April 13, 2024
Investments

Pvt investments need to gather more steam


NEW DELHI :The growth in private investments in fixed assets cooled in 2022-23 after a rebound in the year before when it recovered from a pandemic-induced contraction, official data showed. Unless exports revive and wage growth fuels domestic consumption, private investments may not improve in the coming year either.

The growth in private investments in fixed assets cooled in 2022-23 after a rebound in the year before when it recovered from a pandemic-induced contraction, official data showed. Unless exports revive and wage growth fuels domestic consumption, private investments may not improve in the coming year either.

Private investments in fixed assets rose 6.4% in real terms in 2022-23 to 19.7 trillion at 2011-12 prices, after a 16.4% growth in 2021-22. The rebound in 2021-22 had come after a contraction of 8.4% in 2020-21, when the economy locked down after the covid outbreak.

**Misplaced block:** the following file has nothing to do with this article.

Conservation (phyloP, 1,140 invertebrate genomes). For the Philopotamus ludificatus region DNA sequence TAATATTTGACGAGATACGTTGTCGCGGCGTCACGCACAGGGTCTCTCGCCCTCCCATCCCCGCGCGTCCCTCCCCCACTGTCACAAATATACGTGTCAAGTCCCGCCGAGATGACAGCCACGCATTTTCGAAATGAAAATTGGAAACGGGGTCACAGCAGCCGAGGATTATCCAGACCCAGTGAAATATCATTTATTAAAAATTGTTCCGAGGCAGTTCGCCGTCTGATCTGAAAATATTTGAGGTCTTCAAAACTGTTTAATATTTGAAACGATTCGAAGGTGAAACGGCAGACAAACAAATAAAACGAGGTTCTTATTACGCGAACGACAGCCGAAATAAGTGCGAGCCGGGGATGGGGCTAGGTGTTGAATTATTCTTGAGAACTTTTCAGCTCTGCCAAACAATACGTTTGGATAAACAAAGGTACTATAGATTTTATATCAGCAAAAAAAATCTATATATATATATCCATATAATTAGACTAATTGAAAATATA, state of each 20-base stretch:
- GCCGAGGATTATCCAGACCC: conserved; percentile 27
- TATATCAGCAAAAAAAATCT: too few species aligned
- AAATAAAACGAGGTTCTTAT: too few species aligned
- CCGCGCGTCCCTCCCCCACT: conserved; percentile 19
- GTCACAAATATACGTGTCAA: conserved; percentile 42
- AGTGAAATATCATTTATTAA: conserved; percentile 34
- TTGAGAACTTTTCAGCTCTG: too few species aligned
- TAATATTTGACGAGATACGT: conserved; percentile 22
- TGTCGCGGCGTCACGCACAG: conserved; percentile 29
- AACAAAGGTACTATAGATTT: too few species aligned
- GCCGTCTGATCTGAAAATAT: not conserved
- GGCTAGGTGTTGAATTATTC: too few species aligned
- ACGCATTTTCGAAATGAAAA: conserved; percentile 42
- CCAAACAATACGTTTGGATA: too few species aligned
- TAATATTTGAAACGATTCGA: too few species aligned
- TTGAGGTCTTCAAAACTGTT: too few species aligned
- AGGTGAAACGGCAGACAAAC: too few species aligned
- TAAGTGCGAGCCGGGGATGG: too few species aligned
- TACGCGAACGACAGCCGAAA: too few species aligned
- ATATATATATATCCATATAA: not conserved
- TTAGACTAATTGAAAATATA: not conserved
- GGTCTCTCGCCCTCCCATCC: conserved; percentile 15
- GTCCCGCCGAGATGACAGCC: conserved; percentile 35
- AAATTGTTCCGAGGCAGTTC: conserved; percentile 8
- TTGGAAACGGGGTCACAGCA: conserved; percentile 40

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Private investments in fixed assets rose 6.4% in real terms in 2022-23 to 19.7 trillion at 2011-12 prices, after a 16.4% growth in 2021-22. The rebound in 2021-22 had come after a contraction of 8.4% in 2020-21, when the economy locked down after the covid outbreak.

Data on investments—both private and public—forms an important component of the country’s gross domestic product (GDP) data, collectively called gross fixed capital formation (GFCF). While GFCF data is released every quarter, granular details on investments by specific types of institutions are only released annually, and 2022-23 is the latest year for which the data was released last week by the statistics ministry. The data may be updated next year.

Experts said an improvement in the external situation and a resultant boost in exports can lift private investments. Also, an improvement in real wages could boost consumption demand and as a result, capacity utilization in factories and private investments in the future.